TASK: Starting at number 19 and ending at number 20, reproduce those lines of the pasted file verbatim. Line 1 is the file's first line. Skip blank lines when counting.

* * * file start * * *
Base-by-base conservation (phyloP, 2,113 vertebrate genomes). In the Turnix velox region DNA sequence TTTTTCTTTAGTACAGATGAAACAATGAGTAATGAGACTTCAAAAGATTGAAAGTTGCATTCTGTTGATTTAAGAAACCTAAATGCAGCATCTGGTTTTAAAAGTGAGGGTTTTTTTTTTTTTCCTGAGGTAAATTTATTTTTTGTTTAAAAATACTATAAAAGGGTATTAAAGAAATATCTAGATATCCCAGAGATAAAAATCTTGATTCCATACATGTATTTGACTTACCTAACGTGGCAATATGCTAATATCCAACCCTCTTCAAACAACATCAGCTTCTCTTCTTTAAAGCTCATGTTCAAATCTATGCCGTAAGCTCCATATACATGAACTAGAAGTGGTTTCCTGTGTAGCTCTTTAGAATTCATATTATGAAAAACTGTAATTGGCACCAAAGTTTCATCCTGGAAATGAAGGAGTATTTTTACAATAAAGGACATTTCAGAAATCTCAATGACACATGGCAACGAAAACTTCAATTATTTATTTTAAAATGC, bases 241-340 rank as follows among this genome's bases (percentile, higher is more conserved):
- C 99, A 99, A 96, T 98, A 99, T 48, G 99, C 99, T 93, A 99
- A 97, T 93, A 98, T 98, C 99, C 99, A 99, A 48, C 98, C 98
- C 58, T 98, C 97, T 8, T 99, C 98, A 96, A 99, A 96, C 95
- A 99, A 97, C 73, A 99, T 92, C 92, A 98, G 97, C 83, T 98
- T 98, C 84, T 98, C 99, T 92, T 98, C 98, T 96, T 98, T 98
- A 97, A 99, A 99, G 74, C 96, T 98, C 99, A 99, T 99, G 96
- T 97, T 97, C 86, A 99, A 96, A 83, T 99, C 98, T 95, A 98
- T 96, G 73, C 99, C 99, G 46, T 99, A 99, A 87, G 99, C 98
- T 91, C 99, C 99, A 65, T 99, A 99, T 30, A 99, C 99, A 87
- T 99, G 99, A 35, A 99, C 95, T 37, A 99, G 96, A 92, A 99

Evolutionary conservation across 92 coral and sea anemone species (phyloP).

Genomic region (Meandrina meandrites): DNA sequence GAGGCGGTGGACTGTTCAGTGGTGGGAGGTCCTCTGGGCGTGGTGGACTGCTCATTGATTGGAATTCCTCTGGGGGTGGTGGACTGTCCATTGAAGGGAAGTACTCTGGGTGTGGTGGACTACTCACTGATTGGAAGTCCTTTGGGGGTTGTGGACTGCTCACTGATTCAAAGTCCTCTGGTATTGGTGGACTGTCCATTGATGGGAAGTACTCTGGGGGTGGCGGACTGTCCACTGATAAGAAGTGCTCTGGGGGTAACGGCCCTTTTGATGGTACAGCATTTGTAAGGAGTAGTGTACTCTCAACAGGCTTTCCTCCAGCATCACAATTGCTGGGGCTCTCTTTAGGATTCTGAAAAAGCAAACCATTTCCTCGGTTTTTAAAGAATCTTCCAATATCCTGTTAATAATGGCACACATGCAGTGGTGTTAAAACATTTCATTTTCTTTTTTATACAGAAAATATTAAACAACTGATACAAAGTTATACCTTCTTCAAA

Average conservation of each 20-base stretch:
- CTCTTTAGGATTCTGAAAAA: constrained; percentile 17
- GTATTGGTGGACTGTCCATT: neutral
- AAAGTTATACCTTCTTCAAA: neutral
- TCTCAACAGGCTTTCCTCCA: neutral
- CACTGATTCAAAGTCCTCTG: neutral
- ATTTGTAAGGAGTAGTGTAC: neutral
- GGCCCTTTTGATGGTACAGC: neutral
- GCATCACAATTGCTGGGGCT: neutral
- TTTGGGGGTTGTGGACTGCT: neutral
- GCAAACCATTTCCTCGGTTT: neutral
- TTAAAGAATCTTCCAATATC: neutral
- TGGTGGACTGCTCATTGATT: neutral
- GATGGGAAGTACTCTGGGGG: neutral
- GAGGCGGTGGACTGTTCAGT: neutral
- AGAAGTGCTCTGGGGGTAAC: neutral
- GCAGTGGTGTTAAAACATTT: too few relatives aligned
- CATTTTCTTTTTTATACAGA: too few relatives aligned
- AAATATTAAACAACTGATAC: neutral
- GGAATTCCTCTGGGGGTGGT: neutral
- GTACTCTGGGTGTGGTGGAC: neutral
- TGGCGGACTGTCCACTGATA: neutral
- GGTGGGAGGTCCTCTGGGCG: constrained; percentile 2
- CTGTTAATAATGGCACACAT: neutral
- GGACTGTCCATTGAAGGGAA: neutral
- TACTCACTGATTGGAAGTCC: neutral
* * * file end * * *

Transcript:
- CACTGATTCAAAGTCCTCTG: neutral
- ATTTGTAAGGAGTAGTGTAC: neutral